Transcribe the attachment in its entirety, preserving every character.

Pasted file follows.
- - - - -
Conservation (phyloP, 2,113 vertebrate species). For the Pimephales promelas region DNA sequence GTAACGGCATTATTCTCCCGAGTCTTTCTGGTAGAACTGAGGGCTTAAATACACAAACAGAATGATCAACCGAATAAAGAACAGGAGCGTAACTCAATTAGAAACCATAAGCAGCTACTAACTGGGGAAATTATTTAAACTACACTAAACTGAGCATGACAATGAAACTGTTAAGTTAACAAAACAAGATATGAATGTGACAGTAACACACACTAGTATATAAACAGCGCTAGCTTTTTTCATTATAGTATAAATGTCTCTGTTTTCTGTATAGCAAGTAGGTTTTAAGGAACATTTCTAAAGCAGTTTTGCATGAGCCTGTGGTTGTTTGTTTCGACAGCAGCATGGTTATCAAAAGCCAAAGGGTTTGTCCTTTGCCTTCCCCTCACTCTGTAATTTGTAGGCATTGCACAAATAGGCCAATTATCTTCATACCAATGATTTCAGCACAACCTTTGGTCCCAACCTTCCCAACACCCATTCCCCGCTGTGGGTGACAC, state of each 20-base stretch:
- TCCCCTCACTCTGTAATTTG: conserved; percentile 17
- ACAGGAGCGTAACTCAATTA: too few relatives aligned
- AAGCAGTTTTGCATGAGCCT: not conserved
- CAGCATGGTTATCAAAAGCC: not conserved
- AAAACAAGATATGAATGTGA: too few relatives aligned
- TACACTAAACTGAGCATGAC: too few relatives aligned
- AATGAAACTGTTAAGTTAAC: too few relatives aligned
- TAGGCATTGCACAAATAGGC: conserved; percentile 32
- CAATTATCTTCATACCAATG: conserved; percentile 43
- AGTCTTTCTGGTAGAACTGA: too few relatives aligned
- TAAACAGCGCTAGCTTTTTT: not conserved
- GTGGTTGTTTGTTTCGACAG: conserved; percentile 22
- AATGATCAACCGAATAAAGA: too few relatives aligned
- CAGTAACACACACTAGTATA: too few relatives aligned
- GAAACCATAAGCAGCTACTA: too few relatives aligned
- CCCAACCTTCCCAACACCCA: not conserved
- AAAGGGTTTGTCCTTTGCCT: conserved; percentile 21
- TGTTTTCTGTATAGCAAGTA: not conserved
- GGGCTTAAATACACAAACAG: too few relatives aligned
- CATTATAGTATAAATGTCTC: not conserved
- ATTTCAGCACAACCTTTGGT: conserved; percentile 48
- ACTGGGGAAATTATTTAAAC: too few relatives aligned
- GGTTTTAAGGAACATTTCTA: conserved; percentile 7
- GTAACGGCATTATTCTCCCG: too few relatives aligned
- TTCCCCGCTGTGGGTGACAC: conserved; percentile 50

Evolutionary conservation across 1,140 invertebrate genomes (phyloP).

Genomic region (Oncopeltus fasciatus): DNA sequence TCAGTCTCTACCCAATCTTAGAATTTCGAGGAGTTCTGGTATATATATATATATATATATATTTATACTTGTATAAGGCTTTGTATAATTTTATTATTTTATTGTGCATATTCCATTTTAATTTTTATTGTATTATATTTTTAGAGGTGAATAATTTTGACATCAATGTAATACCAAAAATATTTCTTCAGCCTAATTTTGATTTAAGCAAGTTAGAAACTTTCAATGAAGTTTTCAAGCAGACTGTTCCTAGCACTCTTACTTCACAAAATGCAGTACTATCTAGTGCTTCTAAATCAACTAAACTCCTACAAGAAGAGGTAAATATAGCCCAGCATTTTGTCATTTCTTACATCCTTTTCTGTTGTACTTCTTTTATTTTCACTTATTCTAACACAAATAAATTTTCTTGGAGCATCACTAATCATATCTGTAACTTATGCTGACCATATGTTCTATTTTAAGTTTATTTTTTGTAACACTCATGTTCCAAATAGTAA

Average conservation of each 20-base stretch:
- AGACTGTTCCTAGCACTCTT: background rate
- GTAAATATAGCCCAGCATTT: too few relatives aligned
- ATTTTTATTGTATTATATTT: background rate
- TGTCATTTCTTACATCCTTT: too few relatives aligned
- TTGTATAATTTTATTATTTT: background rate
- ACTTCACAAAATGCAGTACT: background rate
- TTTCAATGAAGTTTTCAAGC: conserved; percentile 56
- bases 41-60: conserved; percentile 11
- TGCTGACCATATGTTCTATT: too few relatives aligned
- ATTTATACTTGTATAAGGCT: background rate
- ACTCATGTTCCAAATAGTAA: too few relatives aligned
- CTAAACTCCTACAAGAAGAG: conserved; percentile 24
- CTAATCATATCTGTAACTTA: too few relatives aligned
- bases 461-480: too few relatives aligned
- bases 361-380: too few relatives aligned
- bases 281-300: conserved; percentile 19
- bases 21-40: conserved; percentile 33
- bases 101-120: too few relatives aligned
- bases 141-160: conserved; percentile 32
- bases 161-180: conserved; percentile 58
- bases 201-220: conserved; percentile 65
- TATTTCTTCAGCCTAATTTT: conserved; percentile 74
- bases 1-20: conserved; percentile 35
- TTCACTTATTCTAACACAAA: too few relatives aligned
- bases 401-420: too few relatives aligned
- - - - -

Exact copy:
Conservation (phyloP, 2,113 vertebrate species). For the Pimephales promelas region DNA sequence GTAACGGCATTATTCTCCCGAGTCTTTCTGGTAGAACTGAGGGCTTAAATACACAAACAGAATGATCAACCGAATAAAGAACAGGAGCGTAACTCAATTAGAAACCATAAGCAGCTACTAACTGGGGAAATTATTTAAACTACACTAAACTGAGCATGACAATGAAACTGTTAAGTTAACAAAACAAGATATGAATGTGACAGTAACACACACTAGTATATAAACAGCGCTAGCTTTTTTCATTATAGTATAAATGTCTCTGTTTTCTGTATAGCAAGTAGGTTTTAAGGAACATTTCTAAAGCAGTTTTGCATGAGCCTGTGGTTGTTTGTTTCGACAGCAGCATGGTTATCAAAAGCCAAAGGGTTTGTCCTTTGCCTTCCCCTCACTCTGTAATTTGTAGGCATTGCACAAATAGGCCAATTATCTTCATACCAATGATTTCAGCACAACCTTTGGTCCCAACCTTCCCAACACCCATTCCCCGCTGTGGGTGACAC, state of each 20-base stretch:
- TCCCCTCACTCTGTAATTTG: conserved; percentile 17
- ACAGGAGCGTAACTCAATTA: too few relatives aligned
- AAGCAGTTTTGCATGAGCCT: not conserved
- CAGCATGGTTATCAAAAGCC: not conserved
- AAAACAAGATATGAATGTGA: too few relatives aligned
- TACACTAAACTGAGCATGAC: too few relatives aligned
- AATGAAACTGTTAAGTTAAC: too few relatives aligned
- TAGGCATTGCACAAATAGGC: conserved; percentile 32
- CAATTATCTTCATACCAATG: conserved; percentile 43
- AGTCTTTCTGGTAGAACTGA: too few relatives aligned
- TAAACAGCGCTAGCTTTTTT: not conserved
- GTGGTTGTTTGTTTCGACAG: conserved; percentile 22
- AATGATCAACCGAATAAAGA: too few relatives aligned
- CAGTAACACACACTAGTATA: too few relatives aligned
- GAAACCATAAGCAGCTACTA: too few relatives aligned
- CCCAACCTTCCCAACACCCA: not conserved
- AAAGGGTTTGTCCTTTGCCT: conserved; percentile 21
- TGTTTTCTGTATAGCAAGTA: not conserved
- GGGCTTAAATACACAAACAG: too few relatives aligned
- CATTATAGTATAAATGTCTC: not conserved
- ATTTCAGCACAACCTTTGGT: conserved; percentile 48
- ACTGGGGAAATTATTTAAAC: too few relatives aligned
- GGTTTTAAGGAACATTTCTA: conserved; percentile 7
- GTAACGGCATTATTCTCCCG: too few relatives aligned
- TTCCCCGCTGTGGGTGACAC: conserved; percentile 50

Evolutionary conservation across 1,140 invertebrate genomes (phyloP).

Genomic region (Oncopeltus fasciatus): DNA sequence TCAGTCTCTACCCAATCTTAGAATTTCGAGGAGTTCTGGTATATATATATATATATATATATTTATACTTGTATAAGGCTTTGTATAATTTTATTATTTTATTGTGCATATTCCATTTTAATTTTTATTGTATTATATTTTTAGAGGTGAATAATTTTGACATCAATGTAATACCAAAAATATTTCTTCAGCCTAATTTTGATTTAAGCAAGTTAGAAACTTTCAATGAAGTTTTCAAGCAGACTGTTCCTAGCACTCTTACTTCACAAAATGCAGTACTATCTAGTGCTTCTAAATCAACTAAACTCCTACAAGAAGAGGTAAATATAGCCCAGCATTTTGTCATTTCTTACATCCTTTTCTGTTGTACTTCTTTTATTTTCACTTATTCTAACACAAATAAATTTTCTTGGAGCATCACTAATCATATCTGTAACTTATGCTGACCATATGTTCTATTTTAAGTTTATTTTTTGTAACACTCATGTTCCAAATAGTAA

Average conservation of each 20-base stretch:
- AGACTGTTCCTAGCACTCTT: background rate
- GTAAATATAGCCCAGCATTT: too few relatives aligned
- ATTTTTATTGTATTATATTT: background rate
- TGTCATTTCTTACATCCTTT: too few relatives aligned
- TTGTATAATTTTATTATTTT: background rate
- ACTTCACAAAATGCAGTACT: background rate
- TTTCAATGAAGTTTTCAAGC: conserved; percentile 56
- bases 41-60: conserved; percentile 11
- TGCTGACCATATGTTCTATT: too few relatives aligned
- ATTTATACTTGTATAAGGCT: background rate
- ACTCATGTTCCAAATAGTAA: too few relatives aligned
- CTAAACTCCTACAAGAAGAG: conserved; percentile 24
- CTAATCATATCTGTAACTTA: too few relatives aligned
- bases 461-480: too few relatives aligned
- bases 361-380: too few relatives aligned
- bases 281-300: conserved; percentile 19
- bases 21-40: conserved; percentile 33
- bases 101-120: too few relatives aligned
- bases 141-160: conserved; percentile 32
- bases 161-180: conserved; percentile 58
- bases 201-220: conserved; percentile 65
- TATTTCTTCAGCCTAATTTT: conserved; percentile 74
- bases 1-20: conserved; percentile 35
- TTCACTTATTCTAACACAAA: too few relatives aligned
- bases 401-420: too few relatives aligned